More excuses from Government on whales
11 January 2006
More excuses and token actions from Government on whales
The Government's reasons for not sending a frigate to monitor the confrontation between Japanese whaling ships and protestors in Antarctic waters are just lame excuses, the Green Party says.
In response to Green Party calls for a Navy ship to be sent to the area in a watching role and protect the safety of New Zealanders on the ships, the Government said it could not get involved as the whalers and protestors were in international waters. Instead, Orion aircraft would continue to do fly-bys when they could.
Greens Co-Leader Jeanette Fitzsimons says the excuses are "just rubbish".
"None of these arguments deterred the 1973 Labour government from sending a frigate to Mururoa during the French nuclear tests.
"We are not asking the frigate to engage in armed conflict or open fire on any of the ships. We are simply saying we want it to sit there, watch and use the moral influence of its presence, as we did in Mururoa. New Zealand has every right to do this in international waters. After all, Japan is in breach of international conventions by slaughtering whales in an agreed whale sanctuary and we want them to know that we are bearing witness to what they are doing," Ms Fitzsimons says.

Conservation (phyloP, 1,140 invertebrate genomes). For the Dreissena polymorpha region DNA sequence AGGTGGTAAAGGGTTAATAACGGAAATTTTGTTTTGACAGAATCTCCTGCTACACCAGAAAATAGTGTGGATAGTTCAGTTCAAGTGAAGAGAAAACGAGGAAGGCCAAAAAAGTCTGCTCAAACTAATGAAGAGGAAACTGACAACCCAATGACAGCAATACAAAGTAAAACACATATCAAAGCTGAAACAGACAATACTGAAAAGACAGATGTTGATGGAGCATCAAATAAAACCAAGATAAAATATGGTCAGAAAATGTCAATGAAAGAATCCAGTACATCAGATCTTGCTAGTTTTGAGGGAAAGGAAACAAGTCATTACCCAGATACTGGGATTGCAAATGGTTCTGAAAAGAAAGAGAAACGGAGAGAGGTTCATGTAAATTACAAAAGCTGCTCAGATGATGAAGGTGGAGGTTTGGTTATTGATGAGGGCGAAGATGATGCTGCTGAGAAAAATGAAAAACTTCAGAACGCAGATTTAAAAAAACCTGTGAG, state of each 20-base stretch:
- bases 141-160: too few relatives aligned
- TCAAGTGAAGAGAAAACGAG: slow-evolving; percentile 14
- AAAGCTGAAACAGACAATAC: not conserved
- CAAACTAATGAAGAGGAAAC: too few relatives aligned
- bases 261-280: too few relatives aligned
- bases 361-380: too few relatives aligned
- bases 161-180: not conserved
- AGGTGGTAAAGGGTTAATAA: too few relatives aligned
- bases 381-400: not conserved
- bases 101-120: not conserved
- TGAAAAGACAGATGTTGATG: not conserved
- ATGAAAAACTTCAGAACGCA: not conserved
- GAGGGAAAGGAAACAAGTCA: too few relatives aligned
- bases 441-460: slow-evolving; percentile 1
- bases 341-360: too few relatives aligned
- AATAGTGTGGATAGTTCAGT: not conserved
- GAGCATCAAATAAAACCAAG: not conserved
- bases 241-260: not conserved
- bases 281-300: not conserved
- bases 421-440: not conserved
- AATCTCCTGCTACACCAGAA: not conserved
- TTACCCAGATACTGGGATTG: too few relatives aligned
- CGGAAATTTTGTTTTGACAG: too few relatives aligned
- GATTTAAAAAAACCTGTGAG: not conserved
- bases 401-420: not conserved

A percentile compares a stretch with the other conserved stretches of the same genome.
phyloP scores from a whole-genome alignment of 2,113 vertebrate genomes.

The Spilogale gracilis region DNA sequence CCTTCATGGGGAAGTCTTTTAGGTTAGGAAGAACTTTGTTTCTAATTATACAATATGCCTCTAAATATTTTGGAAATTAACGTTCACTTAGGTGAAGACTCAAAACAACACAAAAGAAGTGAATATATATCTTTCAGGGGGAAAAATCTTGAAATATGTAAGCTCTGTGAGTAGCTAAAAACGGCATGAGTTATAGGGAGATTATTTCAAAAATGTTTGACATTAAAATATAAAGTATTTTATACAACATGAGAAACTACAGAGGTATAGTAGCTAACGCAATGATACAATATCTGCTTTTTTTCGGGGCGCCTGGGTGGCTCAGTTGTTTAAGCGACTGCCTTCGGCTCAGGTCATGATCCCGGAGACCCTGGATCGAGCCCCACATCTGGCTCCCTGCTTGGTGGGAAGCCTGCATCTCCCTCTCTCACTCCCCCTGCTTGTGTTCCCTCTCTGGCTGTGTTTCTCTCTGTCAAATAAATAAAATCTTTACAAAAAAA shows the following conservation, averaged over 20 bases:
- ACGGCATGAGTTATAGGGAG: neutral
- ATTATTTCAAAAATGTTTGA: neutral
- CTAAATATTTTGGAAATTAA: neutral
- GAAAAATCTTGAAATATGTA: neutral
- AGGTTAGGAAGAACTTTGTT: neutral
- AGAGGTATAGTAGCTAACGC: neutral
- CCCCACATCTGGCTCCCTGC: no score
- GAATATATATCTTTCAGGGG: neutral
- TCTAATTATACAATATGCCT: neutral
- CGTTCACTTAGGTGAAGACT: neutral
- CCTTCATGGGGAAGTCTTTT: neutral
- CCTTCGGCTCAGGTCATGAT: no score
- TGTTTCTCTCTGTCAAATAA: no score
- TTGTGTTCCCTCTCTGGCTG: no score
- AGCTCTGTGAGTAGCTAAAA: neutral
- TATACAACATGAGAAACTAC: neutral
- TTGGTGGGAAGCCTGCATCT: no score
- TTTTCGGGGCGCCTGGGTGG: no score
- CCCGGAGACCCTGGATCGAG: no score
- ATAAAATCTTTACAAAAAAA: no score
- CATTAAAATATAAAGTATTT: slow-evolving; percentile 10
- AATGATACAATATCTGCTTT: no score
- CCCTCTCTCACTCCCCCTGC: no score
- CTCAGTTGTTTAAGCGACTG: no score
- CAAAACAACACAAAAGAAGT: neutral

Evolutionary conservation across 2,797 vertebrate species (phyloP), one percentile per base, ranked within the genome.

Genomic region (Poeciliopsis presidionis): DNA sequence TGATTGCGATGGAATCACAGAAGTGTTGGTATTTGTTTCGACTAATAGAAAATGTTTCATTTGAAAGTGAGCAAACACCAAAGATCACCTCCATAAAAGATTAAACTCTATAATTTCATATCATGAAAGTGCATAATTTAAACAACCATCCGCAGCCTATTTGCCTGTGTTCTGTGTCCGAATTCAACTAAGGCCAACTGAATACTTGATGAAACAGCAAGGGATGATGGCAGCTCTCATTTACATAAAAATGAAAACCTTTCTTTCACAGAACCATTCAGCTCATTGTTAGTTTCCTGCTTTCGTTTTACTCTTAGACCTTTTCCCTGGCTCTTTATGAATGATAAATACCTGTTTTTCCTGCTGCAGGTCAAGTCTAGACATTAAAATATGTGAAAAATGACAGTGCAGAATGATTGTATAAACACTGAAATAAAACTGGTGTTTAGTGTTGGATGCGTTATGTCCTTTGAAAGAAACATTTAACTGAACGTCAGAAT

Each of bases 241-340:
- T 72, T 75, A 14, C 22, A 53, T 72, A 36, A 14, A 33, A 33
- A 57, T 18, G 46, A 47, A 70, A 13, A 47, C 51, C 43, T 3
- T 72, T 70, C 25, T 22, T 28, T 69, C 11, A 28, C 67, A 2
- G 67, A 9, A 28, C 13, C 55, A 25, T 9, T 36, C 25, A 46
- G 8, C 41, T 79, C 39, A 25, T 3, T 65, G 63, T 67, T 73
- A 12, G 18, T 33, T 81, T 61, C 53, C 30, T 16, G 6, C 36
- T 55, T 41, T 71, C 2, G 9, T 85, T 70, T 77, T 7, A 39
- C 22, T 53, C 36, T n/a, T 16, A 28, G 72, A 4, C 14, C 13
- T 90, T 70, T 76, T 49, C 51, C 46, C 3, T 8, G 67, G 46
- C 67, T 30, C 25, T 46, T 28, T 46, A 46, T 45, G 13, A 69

"There is a danger that one or more of the ships could be sunk during a confrontation, or so badly damaged that evacuation is needed. Survival times in Antarctic waters are extremely short, but with a frigate standing by there would be a much greater chance of rendering assistance to anyone in freezing waters. If all we had was the Orion flying around it could do little to help if such a situation arose and there would surely be many more fatalities," she says.
"Greenpeace are putting their necks on the line on behalf of millions of people around the world who are horrified by this brutal and unnecessary slaughter. The least New Zealand can do for them is provide a little moral support and a safety net.
"A frigate would also provide an independent witness to confrontations in the event of a later dispute about who was the aggressor.
"Japan has ignored all diplomatic pleas for it to stop this barbaric practice. It is time we did more than just talk," Ms Fitzsimons says.